3. Linguistic zero signs

The concept of a zero sign originated in the general linguistics of Ferdinand de Saussure (1959). Saussure regarded language as a coherent system of binary oppositions that form linguistic signs (Jakobson 1984: 151). Specifically, a linguistic sign was conceived as having two parts, where a sound signifies a meaning, i.e. where a sound is a signifier and a meaning is that which is signified (Jakobson 1984: 50). Following Saussure, Jakobson regarded language as a system of signs and linguistics as “... belonging to the science of signs or semiotics” (Jakobson 1990 [1949]: 50). Saussure defined a zero sign in linguistic phonology as “the opposition of something to nothing” (Jakobson 1984: 151, on the early history of the concept of ‘zero sign’). In a more specific formulation, the signifier of a zero sign ‘ not a simple nothing, but it is a phonic absence that is opposed to a phonic presence’ to paraphrase Jakobson (1984: 158). In a later formulation , “ ... the signifier of a zero sign is by no means a perceptible phonetic pause—it is strictly the absence of a particular signifier in a particular position where such signifiers must be expected” (Melchuk 1999). As early as 1921, Jakobson proposed a generalized concept of zero sign, which applies to signs with ‘zero’ meaning. He observed that “...language can tolerate the ‘opposition between something and nothing’ not only at the level of the signifier but also on the level of the signified” (Jakobson 1984: 152). According to Jakobson, when a zero value is attached to the signified of a linguistic sign, it represents an “undifferentiated” or nonspecific meaning (Jakobson 1984: 153). In section 5, we shall define a dual pair of visual zero signs in analogy with linguistic zero signs. Such zero signs play a fundamental role in visual semiotics.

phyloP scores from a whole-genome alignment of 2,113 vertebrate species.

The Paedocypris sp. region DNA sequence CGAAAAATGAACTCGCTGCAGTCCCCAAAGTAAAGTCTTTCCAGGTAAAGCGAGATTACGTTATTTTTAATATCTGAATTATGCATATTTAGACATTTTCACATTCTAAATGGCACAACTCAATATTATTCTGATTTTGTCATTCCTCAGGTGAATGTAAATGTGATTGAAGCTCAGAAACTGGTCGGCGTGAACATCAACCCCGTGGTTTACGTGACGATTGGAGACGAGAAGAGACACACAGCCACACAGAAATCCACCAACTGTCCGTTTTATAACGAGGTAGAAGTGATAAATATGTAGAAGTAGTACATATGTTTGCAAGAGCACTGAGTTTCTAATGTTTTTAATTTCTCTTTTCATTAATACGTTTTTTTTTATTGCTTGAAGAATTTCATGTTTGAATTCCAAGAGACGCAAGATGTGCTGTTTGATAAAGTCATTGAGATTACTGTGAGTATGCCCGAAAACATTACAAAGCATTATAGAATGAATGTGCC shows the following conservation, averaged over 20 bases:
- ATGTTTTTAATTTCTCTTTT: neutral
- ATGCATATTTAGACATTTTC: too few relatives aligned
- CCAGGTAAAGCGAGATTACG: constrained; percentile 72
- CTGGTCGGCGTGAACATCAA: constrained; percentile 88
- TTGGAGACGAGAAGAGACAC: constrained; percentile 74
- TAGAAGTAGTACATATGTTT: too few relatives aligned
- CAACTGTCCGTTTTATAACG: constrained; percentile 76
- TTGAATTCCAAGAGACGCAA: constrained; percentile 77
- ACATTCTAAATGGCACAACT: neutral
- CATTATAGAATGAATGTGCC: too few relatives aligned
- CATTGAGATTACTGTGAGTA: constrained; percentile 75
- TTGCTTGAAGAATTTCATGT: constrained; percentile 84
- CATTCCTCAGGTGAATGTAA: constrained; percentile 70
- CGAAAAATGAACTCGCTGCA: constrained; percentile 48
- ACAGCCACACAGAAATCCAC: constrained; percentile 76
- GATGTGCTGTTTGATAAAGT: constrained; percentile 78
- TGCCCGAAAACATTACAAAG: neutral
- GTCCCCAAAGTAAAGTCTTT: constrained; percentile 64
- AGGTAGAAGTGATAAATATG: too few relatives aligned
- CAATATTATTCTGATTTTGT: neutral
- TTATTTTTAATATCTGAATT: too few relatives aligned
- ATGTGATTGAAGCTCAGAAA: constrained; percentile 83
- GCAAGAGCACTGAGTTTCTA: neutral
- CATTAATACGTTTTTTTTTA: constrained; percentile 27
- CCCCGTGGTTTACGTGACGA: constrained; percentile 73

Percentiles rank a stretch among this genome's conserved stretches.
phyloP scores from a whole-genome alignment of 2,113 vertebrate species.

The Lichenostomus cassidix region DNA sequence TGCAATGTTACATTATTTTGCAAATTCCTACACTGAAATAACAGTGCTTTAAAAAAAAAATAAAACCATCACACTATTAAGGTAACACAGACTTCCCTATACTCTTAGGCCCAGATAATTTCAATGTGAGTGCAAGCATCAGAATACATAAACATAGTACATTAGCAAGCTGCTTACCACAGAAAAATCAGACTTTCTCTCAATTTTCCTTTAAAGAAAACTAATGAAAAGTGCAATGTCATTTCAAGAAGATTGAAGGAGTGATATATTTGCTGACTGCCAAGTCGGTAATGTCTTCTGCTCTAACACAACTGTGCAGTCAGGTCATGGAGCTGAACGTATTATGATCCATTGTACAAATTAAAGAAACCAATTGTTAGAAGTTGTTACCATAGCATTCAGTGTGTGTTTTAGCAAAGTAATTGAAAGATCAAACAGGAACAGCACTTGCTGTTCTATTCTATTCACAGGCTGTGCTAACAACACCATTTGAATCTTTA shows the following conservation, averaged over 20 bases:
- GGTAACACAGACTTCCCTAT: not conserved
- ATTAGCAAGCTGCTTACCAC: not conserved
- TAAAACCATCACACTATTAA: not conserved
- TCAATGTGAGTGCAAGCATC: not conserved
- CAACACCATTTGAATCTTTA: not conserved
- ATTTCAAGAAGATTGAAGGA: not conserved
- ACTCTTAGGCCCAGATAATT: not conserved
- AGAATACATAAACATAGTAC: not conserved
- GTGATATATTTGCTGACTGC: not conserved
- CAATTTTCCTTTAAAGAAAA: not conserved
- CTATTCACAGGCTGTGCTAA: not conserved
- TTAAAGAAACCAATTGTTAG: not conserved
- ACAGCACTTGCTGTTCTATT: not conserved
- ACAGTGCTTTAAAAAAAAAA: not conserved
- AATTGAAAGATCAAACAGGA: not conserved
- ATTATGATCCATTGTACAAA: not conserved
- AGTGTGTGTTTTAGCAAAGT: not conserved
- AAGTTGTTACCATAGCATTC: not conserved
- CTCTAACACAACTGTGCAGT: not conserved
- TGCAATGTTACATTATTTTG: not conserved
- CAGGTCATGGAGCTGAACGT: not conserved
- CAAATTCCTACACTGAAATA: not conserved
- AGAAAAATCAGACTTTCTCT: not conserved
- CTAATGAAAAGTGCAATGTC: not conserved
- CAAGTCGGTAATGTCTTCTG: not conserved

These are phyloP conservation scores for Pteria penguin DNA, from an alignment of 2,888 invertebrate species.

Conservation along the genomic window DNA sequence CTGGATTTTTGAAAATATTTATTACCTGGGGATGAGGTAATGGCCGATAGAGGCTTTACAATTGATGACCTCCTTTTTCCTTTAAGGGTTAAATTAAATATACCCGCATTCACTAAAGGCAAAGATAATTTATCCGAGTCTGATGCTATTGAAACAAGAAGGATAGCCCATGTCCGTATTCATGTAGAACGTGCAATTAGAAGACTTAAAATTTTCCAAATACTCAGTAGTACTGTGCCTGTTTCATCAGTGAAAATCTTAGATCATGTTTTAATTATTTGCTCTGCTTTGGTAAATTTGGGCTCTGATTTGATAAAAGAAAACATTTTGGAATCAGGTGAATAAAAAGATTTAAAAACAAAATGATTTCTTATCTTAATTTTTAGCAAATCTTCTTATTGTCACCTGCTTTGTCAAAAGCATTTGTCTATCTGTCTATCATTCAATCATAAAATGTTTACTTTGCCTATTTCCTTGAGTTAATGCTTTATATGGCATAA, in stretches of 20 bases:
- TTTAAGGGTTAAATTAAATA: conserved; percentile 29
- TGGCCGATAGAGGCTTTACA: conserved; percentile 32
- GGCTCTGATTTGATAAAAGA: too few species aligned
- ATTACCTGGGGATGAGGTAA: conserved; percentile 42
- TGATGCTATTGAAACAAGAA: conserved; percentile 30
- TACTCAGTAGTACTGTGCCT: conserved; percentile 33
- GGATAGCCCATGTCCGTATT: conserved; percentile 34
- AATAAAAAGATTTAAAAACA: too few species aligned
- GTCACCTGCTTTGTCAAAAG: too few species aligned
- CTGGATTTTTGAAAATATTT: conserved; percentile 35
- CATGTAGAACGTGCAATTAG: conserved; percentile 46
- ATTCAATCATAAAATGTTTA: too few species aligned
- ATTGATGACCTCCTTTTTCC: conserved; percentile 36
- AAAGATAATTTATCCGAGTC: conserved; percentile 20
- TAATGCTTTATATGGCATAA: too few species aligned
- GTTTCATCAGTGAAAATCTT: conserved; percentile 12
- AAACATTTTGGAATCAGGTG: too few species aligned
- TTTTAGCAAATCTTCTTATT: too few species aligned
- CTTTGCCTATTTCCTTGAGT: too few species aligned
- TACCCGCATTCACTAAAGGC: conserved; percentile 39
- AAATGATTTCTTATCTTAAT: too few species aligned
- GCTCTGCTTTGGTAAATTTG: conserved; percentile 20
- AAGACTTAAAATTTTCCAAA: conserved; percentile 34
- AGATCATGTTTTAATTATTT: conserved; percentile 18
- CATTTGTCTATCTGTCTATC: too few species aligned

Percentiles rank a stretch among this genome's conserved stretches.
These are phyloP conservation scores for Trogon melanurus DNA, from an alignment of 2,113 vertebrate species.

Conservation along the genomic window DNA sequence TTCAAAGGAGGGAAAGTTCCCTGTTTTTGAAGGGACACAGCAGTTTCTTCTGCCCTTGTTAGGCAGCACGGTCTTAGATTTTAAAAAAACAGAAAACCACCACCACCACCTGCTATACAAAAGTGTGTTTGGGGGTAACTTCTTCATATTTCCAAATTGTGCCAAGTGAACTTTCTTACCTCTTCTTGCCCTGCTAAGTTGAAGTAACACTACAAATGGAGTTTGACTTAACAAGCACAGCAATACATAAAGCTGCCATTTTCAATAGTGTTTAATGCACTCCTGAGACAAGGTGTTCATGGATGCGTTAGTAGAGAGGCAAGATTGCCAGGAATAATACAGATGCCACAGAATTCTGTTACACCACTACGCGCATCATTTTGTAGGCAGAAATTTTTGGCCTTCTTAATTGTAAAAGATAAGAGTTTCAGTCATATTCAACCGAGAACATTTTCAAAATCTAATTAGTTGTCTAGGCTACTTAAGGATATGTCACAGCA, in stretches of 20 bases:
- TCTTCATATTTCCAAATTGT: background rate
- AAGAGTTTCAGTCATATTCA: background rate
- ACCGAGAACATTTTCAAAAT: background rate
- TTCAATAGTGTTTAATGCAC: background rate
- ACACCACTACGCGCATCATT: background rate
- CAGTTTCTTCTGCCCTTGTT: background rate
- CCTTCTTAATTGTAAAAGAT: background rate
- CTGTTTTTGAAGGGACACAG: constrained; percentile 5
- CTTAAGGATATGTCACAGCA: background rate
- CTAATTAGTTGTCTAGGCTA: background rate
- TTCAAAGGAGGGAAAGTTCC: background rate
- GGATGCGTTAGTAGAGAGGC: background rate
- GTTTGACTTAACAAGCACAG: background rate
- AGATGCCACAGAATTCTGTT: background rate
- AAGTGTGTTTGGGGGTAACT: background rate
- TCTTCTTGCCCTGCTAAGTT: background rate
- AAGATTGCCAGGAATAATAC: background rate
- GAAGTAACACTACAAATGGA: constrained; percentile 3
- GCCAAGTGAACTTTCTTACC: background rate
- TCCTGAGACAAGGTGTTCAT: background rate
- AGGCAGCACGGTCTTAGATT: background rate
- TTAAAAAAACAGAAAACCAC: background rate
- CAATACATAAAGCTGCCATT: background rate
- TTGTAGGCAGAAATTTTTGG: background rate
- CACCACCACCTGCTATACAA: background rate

4  Visual signs

In this study, we employ a triadic concept of sign that is derived from the semiotic principles of Charles S. Peirce. Peirce proposed many definitions of the ‘sign’ concept that he expressed with different degrees of complexity (cf. Deely 2015). In this study, we shall employ an intuitive concept of ‘sign’ that is easily applied in visual semiotics. We define a visual sign to be a triadic relation consisting of a binary opposition between a perception and a recollection that are related by an interpretation, i.e. in Peircean terminology, a visual sign is a relation between a perceived representamen and a recalled object that is mediated by an expressed interpretant (cf. Cantor, in press). Note that for triadic visual signs, what is signified is distinct from the meaning of the sign while for dyadic linguistic signs, what is signified is the meaning of the sign. This distinction between triadic and dyadic signs provides triadic signs with a greater conceptual clarity in applications to visual semiotics.

5. Visual zero signs

In this study, a visual zero sign is characterized by either